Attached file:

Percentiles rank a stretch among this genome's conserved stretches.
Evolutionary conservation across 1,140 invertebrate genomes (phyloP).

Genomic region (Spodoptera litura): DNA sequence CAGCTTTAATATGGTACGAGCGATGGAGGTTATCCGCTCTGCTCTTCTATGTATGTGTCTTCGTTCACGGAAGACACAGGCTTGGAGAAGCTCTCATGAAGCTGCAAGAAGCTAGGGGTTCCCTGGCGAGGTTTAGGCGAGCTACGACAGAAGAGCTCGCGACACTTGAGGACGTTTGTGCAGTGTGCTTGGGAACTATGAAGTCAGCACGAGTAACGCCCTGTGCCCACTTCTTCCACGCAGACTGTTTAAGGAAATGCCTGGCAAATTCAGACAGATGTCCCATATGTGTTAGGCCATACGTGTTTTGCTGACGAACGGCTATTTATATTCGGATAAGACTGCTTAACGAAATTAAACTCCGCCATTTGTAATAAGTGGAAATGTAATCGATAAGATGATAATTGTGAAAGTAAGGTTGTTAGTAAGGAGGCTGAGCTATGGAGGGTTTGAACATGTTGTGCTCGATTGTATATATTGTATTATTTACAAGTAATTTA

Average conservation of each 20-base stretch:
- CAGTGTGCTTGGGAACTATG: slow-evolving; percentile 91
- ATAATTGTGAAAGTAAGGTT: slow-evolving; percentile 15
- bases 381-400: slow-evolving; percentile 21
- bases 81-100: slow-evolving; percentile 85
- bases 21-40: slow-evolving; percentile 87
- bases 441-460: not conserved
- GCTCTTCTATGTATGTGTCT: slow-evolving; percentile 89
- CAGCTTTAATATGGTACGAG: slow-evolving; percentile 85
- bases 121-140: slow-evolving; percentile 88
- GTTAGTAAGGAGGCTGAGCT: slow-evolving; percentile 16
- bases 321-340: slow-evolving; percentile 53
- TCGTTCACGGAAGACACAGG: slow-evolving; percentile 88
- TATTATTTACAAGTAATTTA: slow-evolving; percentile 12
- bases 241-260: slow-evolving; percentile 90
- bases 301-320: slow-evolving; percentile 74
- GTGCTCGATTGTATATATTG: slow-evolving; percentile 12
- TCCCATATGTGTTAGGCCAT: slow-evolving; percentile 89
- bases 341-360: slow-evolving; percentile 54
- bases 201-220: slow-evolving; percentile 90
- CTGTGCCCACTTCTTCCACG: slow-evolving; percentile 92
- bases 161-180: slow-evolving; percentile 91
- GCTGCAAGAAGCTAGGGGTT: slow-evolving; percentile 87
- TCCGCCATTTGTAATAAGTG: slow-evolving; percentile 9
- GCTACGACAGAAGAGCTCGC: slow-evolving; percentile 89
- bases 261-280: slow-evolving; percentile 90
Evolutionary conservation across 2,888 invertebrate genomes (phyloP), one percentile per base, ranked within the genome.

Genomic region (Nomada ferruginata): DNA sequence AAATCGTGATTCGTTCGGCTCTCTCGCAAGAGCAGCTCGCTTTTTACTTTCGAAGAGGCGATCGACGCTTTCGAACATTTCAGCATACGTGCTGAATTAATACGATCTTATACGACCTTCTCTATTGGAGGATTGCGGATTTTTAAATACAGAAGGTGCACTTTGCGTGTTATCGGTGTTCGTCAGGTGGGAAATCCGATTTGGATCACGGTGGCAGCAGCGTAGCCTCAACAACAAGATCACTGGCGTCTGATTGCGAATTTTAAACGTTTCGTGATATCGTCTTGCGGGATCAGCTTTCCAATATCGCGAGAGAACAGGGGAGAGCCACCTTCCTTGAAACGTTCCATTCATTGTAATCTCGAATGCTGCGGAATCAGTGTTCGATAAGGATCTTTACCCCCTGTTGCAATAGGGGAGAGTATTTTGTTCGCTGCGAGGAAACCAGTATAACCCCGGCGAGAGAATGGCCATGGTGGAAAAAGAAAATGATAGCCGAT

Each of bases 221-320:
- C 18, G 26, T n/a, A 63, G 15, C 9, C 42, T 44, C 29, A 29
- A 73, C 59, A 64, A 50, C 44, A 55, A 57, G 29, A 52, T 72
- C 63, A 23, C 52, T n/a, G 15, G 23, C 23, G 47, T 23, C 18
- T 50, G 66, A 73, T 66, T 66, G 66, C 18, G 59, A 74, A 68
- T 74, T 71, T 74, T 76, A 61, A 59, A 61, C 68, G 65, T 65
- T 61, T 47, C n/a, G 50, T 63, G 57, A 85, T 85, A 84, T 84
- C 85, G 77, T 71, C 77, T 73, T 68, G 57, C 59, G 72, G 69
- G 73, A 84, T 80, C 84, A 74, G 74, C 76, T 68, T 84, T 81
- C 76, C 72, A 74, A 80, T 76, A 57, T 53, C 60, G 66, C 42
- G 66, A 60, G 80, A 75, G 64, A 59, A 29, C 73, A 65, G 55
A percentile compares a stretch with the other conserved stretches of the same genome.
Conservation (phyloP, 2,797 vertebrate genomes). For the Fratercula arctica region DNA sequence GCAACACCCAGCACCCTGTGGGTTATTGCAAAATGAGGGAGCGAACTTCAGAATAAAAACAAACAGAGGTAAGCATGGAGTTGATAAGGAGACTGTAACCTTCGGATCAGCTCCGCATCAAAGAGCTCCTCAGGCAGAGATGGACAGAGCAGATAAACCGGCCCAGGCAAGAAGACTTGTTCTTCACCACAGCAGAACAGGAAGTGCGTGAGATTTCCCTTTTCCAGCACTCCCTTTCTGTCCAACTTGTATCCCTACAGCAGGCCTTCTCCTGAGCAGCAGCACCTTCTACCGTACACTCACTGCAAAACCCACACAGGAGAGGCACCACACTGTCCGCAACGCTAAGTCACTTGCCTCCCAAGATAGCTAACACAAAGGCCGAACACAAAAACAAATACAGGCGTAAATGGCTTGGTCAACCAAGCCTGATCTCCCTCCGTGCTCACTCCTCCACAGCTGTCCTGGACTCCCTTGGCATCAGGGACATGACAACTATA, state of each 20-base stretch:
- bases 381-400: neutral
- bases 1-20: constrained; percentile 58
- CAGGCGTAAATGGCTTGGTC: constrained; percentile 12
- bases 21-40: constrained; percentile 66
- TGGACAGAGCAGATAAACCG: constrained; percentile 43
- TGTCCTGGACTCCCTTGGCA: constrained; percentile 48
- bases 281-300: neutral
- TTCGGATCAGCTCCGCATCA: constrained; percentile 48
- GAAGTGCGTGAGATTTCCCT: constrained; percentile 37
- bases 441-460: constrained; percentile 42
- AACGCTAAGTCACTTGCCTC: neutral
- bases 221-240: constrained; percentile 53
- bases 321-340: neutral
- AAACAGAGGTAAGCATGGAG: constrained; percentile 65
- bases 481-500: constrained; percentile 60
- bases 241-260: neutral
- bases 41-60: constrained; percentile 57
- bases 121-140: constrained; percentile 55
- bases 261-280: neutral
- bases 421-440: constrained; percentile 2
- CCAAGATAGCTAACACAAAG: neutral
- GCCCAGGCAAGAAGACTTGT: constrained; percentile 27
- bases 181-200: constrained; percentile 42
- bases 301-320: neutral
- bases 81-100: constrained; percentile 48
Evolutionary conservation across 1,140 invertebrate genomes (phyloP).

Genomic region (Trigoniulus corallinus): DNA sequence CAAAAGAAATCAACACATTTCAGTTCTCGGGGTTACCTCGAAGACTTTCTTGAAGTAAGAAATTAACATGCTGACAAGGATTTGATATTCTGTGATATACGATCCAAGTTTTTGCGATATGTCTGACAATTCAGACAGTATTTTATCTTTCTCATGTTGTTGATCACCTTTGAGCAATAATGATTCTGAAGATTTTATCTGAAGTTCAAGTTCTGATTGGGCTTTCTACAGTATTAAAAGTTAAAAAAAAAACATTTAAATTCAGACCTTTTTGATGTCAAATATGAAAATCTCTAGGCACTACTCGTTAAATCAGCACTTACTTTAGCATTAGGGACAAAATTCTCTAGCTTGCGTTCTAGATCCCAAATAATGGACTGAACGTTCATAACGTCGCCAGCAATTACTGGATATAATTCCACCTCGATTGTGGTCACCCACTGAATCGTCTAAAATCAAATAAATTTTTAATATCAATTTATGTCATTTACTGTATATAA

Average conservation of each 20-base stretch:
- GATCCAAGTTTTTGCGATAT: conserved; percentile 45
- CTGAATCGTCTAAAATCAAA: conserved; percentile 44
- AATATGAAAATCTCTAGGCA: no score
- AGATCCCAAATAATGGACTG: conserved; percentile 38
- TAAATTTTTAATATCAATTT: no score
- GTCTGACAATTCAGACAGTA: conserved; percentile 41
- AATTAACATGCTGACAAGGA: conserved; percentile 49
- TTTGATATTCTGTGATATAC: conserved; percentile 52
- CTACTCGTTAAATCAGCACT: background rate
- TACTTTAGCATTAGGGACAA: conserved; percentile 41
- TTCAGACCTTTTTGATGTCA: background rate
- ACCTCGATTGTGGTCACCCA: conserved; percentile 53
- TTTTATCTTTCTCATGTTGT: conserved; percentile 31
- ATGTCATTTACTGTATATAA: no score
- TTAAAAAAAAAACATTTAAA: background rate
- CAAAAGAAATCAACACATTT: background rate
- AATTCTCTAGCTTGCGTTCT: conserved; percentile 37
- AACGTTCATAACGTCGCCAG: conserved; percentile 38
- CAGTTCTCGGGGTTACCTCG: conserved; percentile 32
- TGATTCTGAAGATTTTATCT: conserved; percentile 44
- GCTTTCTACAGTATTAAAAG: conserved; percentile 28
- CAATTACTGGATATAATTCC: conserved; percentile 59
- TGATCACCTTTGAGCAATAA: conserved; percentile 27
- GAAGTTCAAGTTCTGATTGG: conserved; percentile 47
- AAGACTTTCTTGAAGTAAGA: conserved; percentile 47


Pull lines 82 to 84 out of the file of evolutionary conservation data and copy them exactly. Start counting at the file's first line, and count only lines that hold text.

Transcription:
- TACTTTAGCATTAGGGACAA: conserved; percentile 41
- TTCAGACCTTTTTGATGTCA: background rate
- ACCTCGATTGTGGTCACCCA: conserved; percentile 53